Owing to the rapid development in their efficiency and stability, the perovskite solar cells are at the forefront of emerging photovoltaic technologies. Perovskite solar cells have the potential to be made more cheaply and simply than other solar cells, as well as to produce more power in a given area.
Now, researchers at The Australian National University (ANU) have broken their own record to create a more efficient solar cell. After a series of work and research, the team achieved an efficiency record of 22.6%, which was achieved through improvements in its previous perovskite solar cells. This means the cells can convert 22.6% of sunlight into energy.
The research was focused on 1 square centimeter solar cells made with perovskites – a family of materials with a specific crystal structure. Scientific experiments have shown that in the future, it is possible to reduce the total cost of the battery by several orders of magnitude while further improving its performance. Another achievement of the Australian team of researchers was that the improved module showed a fill factor of more than 86%, which is one measure of the quality of the solar cell.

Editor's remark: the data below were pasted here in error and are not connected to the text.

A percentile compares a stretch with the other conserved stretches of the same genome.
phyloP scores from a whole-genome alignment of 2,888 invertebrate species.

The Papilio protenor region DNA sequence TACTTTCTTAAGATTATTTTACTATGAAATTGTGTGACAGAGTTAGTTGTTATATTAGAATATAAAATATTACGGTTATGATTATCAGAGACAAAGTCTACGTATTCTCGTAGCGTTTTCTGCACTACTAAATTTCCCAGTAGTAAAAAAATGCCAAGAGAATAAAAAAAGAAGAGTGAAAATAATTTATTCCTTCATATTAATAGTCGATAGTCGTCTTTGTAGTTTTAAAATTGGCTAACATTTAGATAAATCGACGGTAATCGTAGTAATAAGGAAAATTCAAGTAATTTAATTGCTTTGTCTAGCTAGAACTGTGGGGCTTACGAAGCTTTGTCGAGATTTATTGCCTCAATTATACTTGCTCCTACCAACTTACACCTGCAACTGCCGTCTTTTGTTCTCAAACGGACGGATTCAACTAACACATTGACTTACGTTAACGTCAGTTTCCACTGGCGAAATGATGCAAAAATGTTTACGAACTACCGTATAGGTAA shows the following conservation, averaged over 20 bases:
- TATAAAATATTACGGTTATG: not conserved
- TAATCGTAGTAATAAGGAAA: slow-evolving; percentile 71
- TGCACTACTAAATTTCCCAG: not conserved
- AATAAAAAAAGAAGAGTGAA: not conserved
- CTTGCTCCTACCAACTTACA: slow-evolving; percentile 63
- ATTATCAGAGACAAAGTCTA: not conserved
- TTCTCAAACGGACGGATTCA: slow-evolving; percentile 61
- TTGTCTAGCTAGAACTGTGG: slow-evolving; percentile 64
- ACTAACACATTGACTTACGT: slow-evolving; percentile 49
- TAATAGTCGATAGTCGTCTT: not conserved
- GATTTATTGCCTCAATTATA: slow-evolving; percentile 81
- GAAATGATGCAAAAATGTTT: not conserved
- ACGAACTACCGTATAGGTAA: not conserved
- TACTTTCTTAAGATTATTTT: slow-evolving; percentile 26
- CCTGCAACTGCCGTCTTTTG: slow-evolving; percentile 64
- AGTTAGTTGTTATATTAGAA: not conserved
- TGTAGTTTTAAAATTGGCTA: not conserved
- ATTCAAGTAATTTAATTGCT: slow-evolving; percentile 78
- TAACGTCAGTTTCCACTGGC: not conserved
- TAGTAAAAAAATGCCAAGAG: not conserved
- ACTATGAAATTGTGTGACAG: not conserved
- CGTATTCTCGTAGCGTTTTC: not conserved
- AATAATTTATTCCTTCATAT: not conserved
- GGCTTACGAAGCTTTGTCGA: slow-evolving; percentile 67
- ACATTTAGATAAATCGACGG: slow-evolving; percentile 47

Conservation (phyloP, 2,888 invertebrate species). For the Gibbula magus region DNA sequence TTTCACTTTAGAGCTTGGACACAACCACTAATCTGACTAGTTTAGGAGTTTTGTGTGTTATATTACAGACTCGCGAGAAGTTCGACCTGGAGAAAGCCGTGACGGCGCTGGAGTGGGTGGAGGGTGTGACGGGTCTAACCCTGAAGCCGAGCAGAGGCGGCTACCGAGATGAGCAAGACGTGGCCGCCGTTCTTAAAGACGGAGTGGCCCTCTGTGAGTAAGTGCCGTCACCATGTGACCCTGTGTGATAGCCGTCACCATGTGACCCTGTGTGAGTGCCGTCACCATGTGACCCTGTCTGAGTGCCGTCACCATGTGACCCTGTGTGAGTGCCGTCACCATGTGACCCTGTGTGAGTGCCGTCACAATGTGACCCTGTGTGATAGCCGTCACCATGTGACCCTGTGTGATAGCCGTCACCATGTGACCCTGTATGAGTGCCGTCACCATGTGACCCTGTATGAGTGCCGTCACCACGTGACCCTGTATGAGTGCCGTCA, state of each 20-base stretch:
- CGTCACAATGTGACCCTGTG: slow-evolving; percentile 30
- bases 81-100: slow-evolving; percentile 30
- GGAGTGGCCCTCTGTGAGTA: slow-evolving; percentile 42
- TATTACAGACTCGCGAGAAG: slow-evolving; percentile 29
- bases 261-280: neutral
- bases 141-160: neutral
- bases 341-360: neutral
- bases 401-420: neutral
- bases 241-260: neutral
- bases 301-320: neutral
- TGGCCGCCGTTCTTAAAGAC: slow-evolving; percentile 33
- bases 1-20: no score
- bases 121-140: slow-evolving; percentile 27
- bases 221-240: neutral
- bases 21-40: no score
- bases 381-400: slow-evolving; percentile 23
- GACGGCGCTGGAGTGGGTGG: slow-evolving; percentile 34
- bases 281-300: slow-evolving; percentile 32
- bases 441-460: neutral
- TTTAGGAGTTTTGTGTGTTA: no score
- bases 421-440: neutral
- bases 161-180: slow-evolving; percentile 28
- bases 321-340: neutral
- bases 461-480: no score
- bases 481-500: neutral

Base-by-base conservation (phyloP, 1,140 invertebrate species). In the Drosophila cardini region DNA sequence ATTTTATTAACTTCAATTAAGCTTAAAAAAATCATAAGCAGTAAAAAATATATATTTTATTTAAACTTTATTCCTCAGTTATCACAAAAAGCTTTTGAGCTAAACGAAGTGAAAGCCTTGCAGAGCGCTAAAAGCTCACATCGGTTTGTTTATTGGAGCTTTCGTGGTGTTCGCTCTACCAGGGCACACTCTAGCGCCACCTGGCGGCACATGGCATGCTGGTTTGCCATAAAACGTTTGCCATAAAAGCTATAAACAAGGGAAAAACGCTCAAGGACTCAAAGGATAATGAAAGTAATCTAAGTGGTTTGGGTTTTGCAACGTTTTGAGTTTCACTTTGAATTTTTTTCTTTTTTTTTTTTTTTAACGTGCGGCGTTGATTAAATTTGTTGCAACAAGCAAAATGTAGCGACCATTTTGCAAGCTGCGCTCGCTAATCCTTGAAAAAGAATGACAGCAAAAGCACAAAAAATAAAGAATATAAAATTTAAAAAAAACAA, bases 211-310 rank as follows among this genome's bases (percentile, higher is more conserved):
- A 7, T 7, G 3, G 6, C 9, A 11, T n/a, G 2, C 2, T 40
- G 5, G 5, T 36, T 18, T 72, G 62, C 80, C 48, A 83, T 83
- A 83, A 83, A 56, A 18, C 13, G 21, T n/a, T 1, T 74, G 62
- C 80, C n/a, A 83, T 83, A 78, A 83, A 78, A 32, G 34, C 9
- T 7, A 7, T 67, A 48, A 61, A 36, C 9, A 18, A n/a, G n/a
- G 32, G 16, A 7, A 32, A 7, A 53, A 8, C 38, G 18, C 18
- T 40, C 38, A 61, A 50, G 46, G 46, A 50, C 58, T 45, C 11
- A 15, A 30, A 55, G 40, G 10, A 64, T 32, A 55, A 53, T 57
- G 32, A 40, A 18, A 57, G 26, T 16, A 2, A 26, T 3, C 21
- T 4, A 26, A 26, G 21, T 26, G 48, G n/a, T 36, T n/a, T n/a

“We’re always trying to reach the highest efficiency we can. Commercialization won’t happen without high efficiency,” said Professor Kylie Catchpole, co-author of the paper. “But we need a cheap process as well. This is an approach that definitely combines those two elements in a way that’s different to how it’s been achieved previously.”
The team says the solar cells they have produced are easier to manufacture. They used standard fabrication techniques but applied them to new material, titanium oxynitride, to create the perovskite solar cell in a unique way.
“We’ve also been able to overcome an energy loss in one of the layers that scientists didn’t previously realize was there,” Professor Catchpole said. “The modeling we’ve done shows this was a limitation in previous types of solar cells.”